An apparatus constructed corresponding to FIG. 1 was used. A quartz glass tube was introduced concentrically into a two-zone tube furnace. One side of the quartz tube was closably connected to an inert gas line, the other side to a vacuum pump. Between the quartz tube and the vacuum pump there was a trap which could be chilled in order to separate volatile constituents from the gas stream pumped out of the tube.

The organometallic compound to be vaporized was positioned in a porcelain boat in the glass tube in the first heating zone of the two-zone tube furnace. The substrate was introduced into the second heating zone. In one example of application, the glass tube wall in the second heating zone also served simultaneously as the substrate.

9.2 Performance of the test

9.2.1 Use of glass as substrate

The quartz glass tube wall acted as the substrate. The t-BuO-Cu-t-BuNC prepared according to Example 5 was used as the starting compound.

The heating zone 2 was heated to approximately 400 C. The pressure was approximately 1 mbar. The starting compound introduced into the quartz tube was heated to 110 C. The starting compound crossed into the gas atmosphere and was passed through the quartz tube while introducing a stream of nitrogen (approximately 25 ml/min) into the quartz tube.

After approximately 30 minutes, the deposition was complete, and the glass tube was brought to standard pressure with purified nitrogen introduced via the inert gas line. A layer of copper had been deposited on the glass tube in heating zone 2.

9.2.2 Use of polyimide as substrate

The t-BuO-Cu-CO prepared according to Example 4 was used as the starting compound. The test was performed as described in Example 9.2.1. The substrate was introduced into heating zone 2. The temperature in heating zone 1 was set at 60 C. and that in heating zone 2 at 400 C. After the sample had been removed from the quartz tube, it was found that an adherent copper layer had again been formed on the polyimide.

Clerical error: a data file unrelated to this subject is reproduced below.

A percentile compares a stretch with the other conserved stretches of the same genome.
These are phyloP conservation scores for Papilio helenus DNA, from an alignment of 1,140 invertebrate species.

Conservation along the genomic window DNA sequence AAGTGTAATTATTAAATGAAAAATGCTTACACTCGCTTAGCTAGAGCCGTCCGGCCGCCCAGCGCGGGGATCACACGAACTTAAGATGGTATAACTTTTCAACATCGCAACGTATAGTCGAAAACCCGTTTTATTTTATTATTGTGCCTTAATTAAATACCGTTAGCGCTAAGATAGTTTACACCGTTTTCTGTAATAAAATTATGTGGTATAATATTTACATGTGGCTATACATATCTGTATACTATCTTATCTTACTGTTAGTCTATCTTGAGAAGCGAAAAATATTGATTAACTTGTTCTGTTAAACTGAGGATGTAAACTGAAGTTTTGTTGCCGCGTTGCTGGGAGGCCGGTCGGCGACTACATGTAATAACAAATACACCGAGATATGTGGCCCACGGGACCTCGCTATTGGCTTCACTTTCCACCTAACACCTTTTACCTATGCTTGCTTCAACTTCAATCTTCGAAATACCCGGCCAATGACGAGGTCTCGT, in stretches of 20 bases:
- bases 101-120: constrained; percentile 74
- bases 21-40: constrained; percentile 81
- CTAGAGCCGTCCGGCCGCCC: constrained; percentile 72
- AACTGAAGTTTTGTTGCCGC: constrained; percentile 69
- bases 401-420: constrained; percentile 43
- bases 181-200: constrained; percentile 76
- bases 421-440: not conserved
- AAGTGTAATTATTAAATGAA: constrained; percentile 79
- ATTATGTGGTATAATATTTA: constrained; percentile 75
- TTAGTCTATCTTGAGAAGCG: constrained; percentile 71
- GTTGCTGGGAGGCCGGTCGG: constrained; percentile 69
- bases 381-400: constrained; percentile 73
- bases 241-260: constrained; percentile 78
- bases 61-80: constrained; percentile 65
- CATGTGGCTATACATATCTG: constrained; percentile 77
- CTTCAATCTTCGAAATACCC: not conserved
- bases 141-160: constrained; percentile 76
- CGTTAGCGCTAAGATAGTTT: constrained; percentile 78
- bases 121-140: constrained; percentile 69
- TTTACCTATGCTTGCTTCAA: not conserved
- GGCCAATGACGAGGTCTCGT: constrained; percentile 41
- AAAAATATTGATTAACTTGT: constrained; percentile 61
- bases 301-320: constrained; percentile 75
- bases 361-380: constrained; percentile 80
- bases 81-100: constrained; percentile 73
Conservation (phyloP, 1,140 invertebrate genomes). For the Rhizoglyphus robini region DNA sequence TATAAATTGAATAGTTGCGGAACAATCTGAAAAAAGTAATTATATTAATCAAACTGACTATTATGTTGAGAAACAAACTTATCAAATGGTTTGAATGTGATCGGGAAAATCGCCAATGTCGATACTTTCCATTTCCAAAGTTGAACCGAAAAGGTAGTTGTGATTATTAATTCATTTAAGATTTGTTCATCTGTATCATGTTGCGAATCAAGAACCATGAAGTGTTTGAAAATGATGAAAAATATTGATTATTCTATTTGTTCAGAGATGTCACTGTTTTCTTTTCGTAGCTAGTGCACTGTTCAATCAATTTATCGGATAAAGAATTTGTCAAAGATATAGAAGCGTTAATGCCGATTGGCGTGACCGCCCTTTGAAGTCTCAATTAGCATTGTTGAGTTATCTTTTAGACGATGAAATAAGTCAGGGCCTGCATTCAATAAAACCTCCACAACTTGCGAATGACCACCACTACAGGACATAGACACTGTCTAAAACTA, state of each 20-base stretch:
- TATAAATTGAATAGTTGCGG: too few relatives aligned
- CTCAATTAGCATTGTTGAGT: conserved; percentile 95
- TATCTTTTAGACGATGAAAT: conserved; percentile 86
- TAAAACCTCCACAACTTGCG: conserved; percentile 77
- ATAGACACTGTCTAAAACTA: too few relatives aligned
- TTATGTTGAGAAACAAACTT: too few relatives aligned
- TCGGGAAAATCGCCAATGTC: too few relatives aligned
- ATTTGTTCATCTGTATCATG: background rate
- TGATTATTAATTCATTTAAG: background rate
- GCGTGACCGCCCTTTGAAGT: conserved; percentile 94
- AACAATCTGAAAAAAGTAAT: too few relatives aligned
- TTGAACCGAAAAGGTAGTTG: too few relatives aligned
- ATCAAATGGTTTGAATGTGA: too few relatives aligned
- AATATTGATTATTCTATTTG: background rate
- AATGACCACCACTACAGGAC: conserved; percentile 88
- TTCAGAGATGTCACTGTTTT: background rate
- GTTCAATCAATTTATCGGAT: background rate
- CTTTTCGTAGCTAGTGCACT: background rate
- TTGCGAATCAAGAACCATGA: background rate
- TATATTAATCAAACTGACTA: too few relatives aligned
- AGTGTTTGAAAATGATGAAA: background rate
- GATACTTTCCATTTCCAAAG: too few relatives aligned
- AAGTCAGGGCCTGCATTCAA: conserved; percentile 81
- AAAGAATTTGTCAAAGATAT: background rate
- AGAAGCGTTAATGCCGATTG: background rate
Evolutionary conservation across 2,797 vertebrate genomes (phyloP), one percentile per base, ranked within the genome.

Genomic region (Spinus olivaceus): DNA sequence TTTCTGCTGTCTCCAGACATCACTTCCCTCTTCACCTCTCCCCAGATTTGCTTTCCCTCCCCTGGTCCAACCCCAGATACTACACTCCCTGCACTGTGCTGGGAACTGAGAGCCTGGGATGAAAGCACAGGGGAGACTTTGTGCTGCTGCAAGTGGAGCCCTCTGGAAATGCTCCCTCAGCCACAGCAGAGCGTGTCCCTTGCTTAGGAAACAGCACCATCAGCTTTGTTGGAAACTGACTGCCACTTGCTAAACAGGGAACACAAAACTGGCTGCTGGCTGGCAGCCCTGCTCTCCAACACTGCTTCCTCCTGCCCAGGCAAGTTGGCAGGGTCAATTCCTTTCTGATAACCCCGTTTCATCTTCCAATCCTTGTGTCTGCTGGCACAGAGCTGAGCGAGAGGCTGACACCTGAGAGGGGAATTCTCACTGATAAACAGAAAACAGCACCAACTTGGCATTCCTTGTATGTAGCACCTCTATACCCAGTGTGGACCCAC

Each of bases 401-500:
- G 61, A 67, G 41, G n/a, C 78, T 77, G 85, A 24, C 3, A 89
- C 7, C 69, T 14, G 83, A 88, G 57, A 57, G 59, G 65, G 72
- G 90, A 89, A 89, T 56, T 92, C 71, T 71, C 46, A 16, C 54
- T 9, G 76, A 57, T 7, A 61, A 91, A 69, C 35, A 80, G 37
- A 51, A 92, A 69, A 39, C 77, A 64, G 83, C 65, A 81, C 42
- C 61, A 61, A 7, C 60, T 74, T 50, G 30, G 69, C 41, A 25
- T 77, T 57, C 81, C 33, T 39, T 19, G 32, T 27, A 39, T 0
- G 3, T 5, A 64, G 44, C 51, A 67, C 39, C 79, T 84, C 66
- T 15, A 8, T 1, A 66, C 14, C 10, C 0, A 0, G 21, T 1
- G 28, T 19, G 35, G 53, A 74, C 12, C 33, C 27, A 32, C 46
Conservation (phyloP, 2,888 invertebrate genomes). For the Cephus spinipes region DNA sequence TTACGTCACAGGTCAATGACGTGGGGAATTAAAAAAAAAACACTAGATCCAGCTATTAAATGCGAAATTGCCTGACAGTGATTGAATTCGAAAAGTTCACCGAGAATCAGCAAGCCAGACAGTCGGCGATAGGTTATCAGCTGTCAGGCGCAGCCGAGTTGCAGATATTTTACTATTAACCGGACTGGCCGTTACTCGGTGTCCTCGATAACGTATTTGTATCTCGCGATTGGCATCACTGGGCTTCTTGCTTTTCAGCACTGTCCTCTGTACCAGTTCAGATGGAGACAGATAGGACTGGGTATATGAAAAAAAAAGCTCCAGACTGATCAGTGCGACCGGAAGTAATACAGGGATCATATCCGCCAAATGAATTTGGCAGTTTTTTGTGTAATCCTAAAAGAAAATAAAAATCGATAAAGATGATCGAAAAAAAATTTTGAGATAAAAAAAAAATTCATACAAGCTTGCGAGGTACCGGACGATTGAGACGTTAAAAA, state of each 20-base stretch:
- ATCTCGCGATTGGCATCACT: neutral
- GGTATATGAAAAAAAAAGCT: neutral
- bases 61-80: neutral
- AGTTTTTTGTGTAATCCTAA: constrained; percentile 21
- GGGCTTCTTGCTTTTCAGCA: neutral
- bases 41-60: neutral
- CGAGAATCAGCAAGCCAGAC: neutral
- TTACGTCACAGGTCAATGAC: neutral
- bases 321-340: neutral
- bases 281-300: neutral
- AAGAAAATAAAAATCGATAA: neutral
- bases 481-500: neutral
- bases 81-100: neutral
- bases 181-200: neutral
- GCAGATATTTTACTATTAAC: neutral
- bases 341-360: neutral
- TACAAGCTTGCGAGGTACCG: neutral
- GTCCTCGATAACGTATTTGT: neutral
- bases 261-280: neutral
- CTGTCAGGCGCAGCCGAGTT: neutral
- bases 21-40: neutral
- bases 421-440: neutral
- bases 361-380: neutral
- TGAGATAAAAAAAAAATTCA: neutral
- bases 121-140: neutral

9.2.3. Use of polyimide as substrate

The t-BuO-Cu-PEt3 prepared according to Example 6 served as the starting compound. The test was performed as described in Example 9.2.2. The temperature in heating zone 1 was set at 120 C., and that in heating zone 2 at 400 C. After the sample had been removed from the quartz tube, it was found that a well adhering copper layer had again been formed on the polyimide.

9.2.4. Use of silicon discs as substrate

The starting compound was the 2-trifluoromethylpropan-2-oxy-copper-t-butyl isonitrile prepared according to Example 7. The test was performed as described in Example 9.2.2. The temperature in heating zone 1 was set at 115 C., and at 400 C. in heating zone 2. After the sample had been removed from the quartz tube, it was found that a copper layer which adhered very well had been formed on the silicon discs.

9.2.5. Use of polyimide as substrate

The starting compound was the 2-trifluoromethylpropan-2-oxy-copper-trimethylphosphane prepared according to Example 8. The test was performed as described in Example 9.2.2. The temperature in heating zone 1 was set at 125 C., and at 400 C. in heating zone 2. After the sample had been removed from the quartz tube, it was found that a copper layer which adhered very well had again been formed on the polyimide.

The foregoing description and examples have been set forth merely to illustrate the invention and are not intended to be limiting. Since modifications of the described embodiments incorporating the spirit and substance of the invention may occur to persons skilled in the art, the scope of the invention should be construed to include all variations falling within the ambit of the appended claims and equivalents thereof.

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Classifications
U.S. Classification427/584, 556/37, 427/294, 427/253, 556/21, 427/404, 427/419.2, 556/116, 556/113, 427/255.38, 427/255.7, 427/586, 427/255.28, 556/26, 427/126.2, 427/252, 427/377, 427/109, 427/295, 427/126.3, 556/19, 556/20
International ClassificationC07F1/08, C07F1/00, C07F9/6568, C23C16/18, C07F9/50
Cooperative ClassificationC07F1/005, C07F9/5045, C23C16/18
European ClassificationC07F9/50Y, C23C16/18, C07F1/00B
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Owner name: KALI-CHEMIE AG, GERMANY
Free format text: ASSIGNMENT OF ASSIGNORS INTEREST.;ASSIGNORS:KRUCK, THOMAS;TERFLOTH, CHRISTIAN;REEL/FRAME:005849/0390
Effective date: 19910826